Blackhawks players & Jeremy Colliton react to the release of the Jenner and Block report

Blackhawks

CHICAGO – Its release on Tuesday marked one of the most difficult moments in the history of the Chicago Blackhawks franchise, and it came just after the current team on the ice was finishing practice.

The Jenner and Block investigation into the Blackhawks’ handling of sexual assault allegations against former video coach Bradley Aldrich in 2010 showed the team waited to report them to human resources in May of 2010, choosing to do so in order to focus on their chase for a Stanley Cup championship.

That’s led to the resignation of general manager Stan Bowman along with vice president of hockey operations Al MacIsaac along with any other executive with the club that was there in 2010. It’s also brought heavy scrutiny on the franchise while also, in the minds of some, tarnishing the run to three championships last decade.

While that’s been discussed heavily the last 24 hours around Chicago and the country, the current Blackhawks’ team on the ice has had to absorb this news while also trying to keep their mind on fixing a difficult start to their own season.

Frankly, that was difficult the last 24 hours.

“That was very sad to see that release and to hear the story,” said defenseman Connor Murphy at the team’s morning skate at the United Center ahead of their game with the Maple Leafs tonight. “Your heart goes out to the victims and it definitely hits you hard because it’s a very serious thing. It’s just very sad and tragic that happened.”

Per Murphy and forward Alex DeBrincat, team management spoke to the group on Wednesday morning in the locker room about the situation moving forward following the release of the report.

“Hearing the stories, it’s obviously pretty disturbing. Obviously, that’s something you never want to hear that goes on but I think going through it yesterday, it’s tough to see people get treated like that,” said DeBrincat. “The team addressed us and I think we can not move on from it, but learn from it and really come together as a team and make sure that doesn’t happen again or as an organization as well.”

Murphy made it clear during his news conference that he believes the culture has been changing for the better since he joined the organization in 2017.

“As present players we’re very lucky with the state of the organization the past few years that personally, I’ve been here to see that the core values of this organization and the culture are first class and I’m definitely proud to be on the Blackhawks with how we’ve been treated and handled since I’ve been here and it’s just very tragic to see that happened in the past,” said Murphy.

Now the team is moving on from part of that past after Bowman departs the organization after the report detailed that he was in a meeting on May 23, 2010 where he along with other members of management were informed of the allegations against Aldrich.

A formal report with the Blackhawks’ human resources department wasn’t filed until June 14, which was a violation of the team’s sexual harassment policy that demanded prompt action when told of an incident.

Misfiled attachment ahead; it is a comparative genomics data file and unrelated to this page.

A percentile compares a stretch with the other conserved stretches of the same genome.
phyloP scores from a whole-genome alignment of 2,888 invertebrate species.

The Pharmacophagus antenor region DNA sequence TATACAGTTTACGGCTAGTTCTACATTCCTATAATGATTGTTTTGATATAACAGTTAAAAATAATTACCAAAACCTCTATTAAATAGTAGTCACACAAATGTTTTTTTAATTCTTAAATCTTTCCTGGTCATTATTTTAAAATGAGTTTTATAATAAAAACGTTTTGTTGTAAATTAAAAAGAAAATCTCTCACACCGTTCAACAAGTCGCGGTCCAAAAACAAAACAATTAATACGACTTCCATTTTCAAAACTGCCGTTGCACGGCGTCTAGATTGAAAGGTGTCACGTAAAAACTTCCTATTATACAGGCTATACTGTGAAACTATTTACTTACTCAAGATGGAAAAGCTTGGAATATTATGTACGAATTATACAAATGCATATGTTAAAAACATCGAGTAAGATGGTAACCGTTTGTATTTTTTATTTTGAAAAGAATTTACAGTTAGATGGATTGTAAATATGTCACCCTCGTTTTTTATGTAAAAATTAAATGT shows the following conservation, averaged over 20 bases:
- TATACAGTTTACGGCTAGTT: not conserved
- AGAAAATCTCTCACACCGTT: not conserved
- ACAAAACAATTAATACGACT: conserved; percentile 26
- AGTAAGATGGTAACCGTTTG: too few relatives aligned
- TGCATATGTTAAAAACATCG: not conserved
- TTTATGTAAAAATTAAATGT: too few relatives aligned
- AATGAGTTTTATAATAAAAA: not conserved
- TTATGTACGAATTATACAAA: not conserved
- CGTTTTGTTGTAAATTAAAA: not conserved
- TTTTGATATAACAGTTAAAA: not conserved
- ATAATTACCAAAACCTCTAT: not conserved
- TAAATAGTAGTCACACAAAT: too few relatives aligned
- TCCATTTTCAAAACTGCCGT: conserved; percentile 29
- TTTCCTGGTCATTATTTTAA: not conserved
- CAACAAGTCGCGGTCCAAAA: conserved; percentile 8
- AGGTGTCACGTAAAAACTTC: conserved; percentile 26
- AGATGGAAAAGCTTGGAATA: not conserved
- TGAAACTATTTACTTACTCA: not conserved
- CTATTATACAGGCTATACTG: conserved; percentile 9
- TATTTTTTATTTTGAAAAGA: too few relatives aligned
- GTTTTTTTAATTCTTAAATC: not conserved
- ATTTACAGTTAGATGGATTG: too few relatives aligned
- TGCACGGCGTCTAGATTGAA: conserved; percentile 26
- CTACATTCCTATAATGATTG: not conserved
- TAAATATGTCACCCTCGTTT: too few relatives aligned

“It’s a big change. I think probably a change that needed to happen. I understand why the Blackhawks and him had to part ways. I get it,” said DeBrincat of Bowman’s resignation. “My time with Stan, he’s been nothing but great to me. But, like I said, I understand the reasoning and everything that happened, probably a good thing that we parted ways.”

For head coach Jeremy Colliton, who was hired by Bowman to take over for Joel Quenneville in November of 2018, there are plenty of emotions about the general manager’s departure.

“First of all, Stan’s the one who gave me the chance to come to the organization in Rockford, first of all, and then here in Chicago. He’s been a great mentor for me and someone to learn from and obviously he’s got so much experience. So it’s hard to see, I feel bad for him, obviously,” said Colliton. “What’s in the report, it’s tough to read. Tough to….as an organization, obviously, we don’t stand for that. I can say the Stan that I know and that I’ve been dealing with, that’s not his values. So it’s hard to separate the two.

“Personally, I just think that you feel for him while also understanding that hockey culture; we’ve got to make sure we’re doing the right things and the values that we’re coming to work with every day, they’ve got to be the right ones.”

Kyle Davidson takes over for Bowman on an interim basis as the team continues their season against Toronto tonight. They’re off to their worst start since the 1996-1997 season and have yet to lead in a game while also processing what’s happened the last 24 hours.

“It’s definitely a very significant thing. It’s very serious. It’s not something that’s taken lightly so it’s something that when we’re able to just address it and speak about it as a team and organization, I think that’s good. To be made aware that we all hold each other to acting and living the values that we all set for,” said Murphy. “Once we show up for the game tonight, it will be time to just turn the page and going on the ice and be players and perform the best that we can. It’s something that we’ll move forward from and know that we’re all still very proud to be here.”

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